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Obama expected to nominate Kerry to head State Department

U.S. Senator John Kerry (D-MA) tours the stage area ahead of the second session of the Democratic National Convention in Charlotte, North Carolina in this September 5, 2012 file photograph. U.S. President Barack Obama is expected to nominate Senate Foreign Relations Committee Chairman John Kerry to succeed Hillary Clinton as secretary of state, a source familiar with the process said on December 15, 2012.

Jonathan Ernst/REUTERS

U.S. President Barack Obama is expected to nominate Senate Foreign Relations Committee Chairman John Kerry to succeed Hillary Clinton as secretary of state, sources familiar with the process said on Saturday.

Mr. Kerry, the Democratic nominee for president in 2004 and a stalwart Obama supporter, had been widely tipped as the likely candidate for top U.S. diplomat following the withdrawal last week of U.S. ambassador to the United Nations Susan Rice.

The announcement of Mr. Kerry's nomination could come as early as mid-week, according to one source knowledgeable of the situation, although it could also be delayed to avoid the impression of an overly-hasty return to politics following the massacre at a Connecticut elementary school on Friday.

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The source said the White House is leaning toward unveiling Mr. Kerry's nomination as part of a high-profile package that would include his pick for defence secretary.

Former Republican U.S. Senator Chuck Hagel is the top candidate to take over the Pentagon and the White House's vetting process for him is virtually complete, the source said.

Mr. Obama met Mr. Hagel at the White House on Dec. 3 to discuss the post and has also spoken to Vice President Joe Biden, the source said.

While Mr. Obama is said to be generally comfortable with Mr. Hagel's foreign policy views, there is some concern within the administration that his record of occasional criticism of Israel could create problems in the confirmation process.

Ms. Clinton, consistently rated as the most popular of Obama's cabinet, intends to step down toward the end of January when Mr. Obama is sworn in for a second term. The State Department said on Saturday she was recovering from a concussion suffered after she became dehydrated with a stomach virus.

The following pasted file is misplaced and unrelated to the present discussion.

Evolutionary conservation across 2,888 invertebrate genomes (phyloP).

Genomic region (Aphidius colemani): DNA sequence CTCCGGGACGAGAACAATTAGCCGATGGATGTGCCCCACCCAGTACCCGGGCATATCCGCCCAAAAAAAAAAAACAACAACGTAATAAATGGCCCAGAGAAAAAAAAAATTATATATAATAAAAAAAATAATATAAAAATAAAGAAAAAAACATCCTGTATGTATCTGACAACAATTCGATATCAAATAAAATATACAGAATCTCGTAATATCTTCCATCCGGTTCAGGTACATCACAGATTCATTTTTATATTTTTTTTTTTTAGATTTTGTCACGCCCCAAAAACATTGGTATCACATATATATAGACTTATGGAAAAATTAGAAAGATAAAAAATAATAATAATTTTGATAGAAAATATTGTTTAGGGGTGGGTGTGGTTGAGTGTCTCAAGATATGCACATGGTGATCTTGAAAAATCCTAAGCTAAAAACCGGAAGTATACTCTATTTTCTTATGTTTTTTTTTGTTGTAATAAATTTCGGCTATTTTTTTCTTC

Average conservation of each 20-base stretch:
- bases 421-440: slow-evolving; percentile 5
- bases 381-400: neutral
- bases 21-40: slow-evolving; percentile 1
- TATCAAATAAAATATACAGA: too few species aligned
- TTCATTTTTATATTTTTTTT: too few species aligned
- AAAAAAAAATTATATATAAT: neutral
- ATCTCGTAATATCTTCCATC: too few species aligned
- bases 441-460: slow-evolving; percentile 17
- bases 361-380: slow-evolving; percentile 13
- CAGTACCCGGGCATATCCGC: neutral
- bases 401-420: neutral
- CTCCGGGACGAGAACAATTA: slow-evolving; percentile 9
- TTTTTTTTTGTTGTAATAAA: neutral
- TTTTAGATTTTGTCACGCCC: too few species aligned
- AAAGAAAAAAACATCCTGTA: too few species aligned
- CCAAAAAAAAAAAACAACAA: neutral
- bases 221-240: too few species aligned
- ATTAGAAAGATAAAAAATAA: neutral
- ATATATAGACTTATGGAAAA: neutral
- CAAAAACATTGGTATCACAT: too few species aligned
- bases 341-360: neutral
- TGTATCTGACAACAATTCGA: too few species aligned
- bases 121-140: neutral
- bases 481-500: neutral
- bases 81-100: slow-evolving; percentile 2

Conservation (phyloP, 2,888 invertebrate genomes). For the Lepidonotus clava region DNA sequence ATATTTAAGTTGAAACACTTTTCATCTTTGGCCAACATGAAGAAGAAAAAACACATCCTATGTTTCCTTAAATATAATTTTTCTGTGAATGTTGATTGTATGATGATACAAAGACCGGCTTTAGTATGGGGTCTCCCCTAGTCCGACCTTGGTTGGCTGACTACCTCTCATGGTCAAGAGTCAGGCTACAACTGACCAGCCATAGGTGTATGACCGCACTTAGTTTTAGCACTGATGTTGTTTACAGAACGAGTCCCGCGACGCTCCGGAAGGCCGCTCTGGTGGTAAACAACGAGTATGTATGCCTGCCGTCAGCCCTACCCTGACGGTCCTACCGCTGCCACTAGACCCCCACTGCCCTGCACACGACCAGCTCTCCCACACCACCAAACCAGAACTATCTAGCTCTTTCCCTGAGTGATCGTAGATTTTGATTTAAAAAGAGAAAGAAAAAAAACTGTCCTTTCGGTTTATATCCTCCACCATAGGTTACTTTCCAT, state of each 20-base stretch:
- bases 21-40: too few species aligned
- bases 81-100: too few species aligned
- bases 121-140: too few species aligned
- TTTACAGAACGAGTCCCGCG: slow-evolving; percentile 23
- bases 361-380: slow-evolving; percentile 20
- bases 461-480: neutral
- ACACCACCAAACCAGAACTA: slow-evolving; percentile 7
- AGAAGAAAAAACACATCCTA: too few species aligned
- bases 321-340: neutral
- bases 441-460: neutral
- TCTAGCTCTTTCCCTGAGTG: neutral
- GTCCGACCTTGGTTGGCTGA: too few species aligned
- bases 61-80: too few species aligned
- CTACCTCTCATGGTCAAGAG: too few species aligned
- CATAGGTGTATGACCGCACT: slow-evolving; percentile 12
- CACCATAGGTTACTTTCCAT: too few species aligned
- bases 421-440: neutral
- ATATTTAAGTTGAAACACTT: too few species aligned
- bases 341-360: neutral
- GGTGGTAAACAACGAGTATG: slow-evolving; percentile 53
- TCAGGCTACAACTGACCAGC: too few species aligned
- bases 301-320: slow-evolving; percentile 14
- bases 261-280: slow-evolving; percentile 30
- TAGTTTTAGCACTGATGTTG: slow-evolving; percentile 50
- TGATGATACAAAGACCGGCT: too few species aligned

There is widespread speculation that Ms. Clinton will seek the Democratic nomination for president in 2016.

Mr. Kerry's nomination would close the books on a political firestorm that engulfed Ms. Rice, the candidate seen as the early favourite for the top diplomatic job.

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A close Obama confidante, Ms. Rice withdrew her name from consideration after heavy fire from Republicans for remarks she made in the aftermath of a Sept. 11 attack on the U.S. mission in Benghazi, Libya, in which four Americans were killed, including Ambassador Chris Stevens.

Republicans have criticized the Obama administration for its early public explanations of the attack, and trained most of their firepower on Ms. Rice, who went on television to say that preliminary information suggested the assault was the result of protests over an anti-Muslim video made in California rather than a premeditated strike.

Ms. Rice, defended by Mr. Obama and other senior members of the administration, said on Thursday she was withdrawing her name from consideration to avoid a potentially lengthy and disruptive confirmation process in the U.S. Senate.

Mr. Kerry, known both nationally through his presidential run and in the U.S. Senate where he has long been a senior Democratic powerbroker, offers no such challenges.

After losing narrowly to Republican George W. Bush in the 2004 presidential election, Mr. Kerry forged a new identity as a congressional leader on foreign policy, often serving as a low-profile emissary for the White House.

Even Republicans in Congress said they expected their colleague to sail through the confirmation process.

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"I think John Kerry would be an excellent appointment and would be easily confirmed by his colleagues," Maine Republican Senator Susan Collins said recently.

Mr. Kerry's departure from the Senate forces the Democrats to defend his seat.

The just-defeated but still-popular Massachusetts Republican Senator Scott Brown, who took office in early 2010 after winning the last special election for a Massachusetts seat, is widely expected to run for Mr. Kerry's seat if he leaves.

Republicans criticized Ms. Rice for being too much of a political ally of Mr. Obama's rather a stateswoman. But Mr. Kerry has his own close ties to the Democratic president.

Mr. Kerry supported his fellow senator early in his 2008 presidential campaign and was a leading contender to be Mr. Obama's first secretary of state.

He served as an important ally in the Senate after Mr. Obama won the White House and has also played important supportive roles for the White House in foreign policy. Mr. Obama sent Mr. Kerry to Afghanistan in 2009, when he helped talk President Hamid Karzai into agreeing to a runoff election.

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